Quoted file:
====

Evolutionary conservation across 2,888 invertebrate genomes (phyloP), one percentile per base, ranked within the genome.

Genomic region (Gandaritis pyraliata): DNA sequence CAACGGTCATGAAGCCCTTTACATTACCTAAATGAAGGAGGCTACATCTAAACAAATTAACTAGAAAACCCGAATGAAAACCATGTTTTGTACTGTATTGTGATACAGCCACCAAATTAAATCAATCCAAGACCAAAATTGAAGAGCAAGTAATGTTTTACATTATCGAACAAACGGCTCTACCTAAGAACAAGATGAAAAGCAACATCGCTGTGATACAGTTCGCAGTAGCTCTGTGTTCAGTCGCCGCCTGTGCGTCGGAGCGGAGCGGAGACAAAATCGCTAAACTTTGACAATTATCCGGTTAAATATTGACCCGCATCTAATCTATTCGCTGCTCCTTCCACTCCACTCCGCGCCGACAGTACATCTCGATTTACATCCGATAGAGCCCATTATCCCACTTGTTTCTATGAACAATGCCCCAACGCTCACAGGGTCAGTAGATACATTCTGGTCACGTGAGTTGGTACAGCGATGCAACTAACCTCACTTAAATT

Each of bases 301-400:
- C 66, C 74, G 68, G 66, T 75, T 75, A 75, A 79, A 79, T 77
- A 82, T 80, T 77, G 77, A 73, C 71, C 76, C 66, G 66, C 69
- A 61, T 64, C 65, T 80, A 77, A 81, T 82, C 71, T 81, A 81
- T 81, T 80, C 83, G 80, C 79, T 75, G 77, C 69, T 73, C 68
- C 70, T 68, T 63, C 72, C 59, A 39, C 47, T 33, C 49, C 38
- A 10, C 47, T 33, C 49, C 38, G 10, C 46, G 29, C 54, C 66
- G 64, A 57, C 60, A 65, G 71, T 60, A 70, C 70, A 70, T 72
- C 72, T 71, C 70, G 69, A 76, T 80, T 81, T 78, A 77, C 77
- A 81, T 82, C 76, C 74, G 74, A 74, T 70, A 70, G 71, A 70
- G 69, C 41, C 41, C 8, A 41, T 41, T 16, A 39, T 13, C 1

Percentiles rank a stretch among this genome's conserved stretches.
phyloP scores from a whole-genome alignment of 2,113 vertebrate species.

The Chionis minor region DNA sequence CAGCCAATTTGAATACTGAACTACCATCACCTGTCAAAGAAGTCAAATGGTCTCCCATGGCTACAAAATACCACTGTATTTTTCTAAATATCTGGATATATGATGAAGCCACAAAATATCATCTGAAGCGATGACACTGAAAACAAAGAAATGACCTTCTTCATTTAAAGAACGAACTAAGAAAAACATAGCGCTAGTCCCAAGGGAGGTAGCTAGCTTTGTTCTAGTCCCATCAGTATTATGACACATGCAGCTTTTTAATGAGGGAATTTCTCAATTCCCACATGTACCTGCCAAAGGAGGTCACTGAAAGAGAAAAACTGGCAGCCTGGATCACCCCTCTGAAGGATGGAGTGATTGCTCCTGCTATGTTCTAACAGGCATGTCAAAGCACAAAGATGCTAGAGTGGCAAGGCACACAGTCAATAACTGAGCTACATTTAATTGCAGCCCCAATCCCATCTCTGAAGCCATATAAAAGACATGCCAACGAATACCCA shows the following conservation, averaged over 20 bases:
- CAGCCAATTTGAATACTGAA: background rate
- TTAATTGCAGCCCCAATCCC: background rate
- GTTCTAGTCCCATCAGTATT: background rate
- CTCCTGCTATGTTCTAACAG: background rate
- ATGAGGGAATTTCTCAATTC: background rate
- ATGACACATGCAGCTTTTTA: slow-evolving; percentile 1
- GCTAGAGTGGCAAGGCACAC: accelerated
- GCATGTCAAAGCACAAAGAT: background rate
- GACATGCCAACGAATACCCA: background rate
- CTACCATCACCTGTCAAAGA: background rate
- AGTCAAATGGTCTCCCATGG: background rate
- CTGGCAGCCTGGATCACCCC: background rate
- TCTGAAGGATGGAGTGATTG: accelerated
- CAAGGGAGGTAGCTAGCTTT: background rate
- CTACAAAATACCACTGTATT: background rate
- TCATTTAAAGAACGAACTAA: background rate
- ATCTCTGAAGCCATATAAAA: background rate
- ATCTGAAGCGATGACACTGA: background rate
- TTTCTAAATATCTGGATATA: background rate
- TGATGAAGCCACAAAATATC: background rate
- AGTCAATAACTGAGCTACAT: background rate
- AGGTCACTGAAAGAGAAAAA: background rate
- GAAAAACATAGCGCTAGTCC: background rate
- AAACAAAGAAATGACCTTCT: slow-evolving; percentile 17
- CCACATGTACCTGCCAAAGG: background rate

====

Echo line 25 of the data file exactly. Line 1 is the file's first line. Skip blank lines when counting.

- GACATGCCAACGAATACCCA: background rate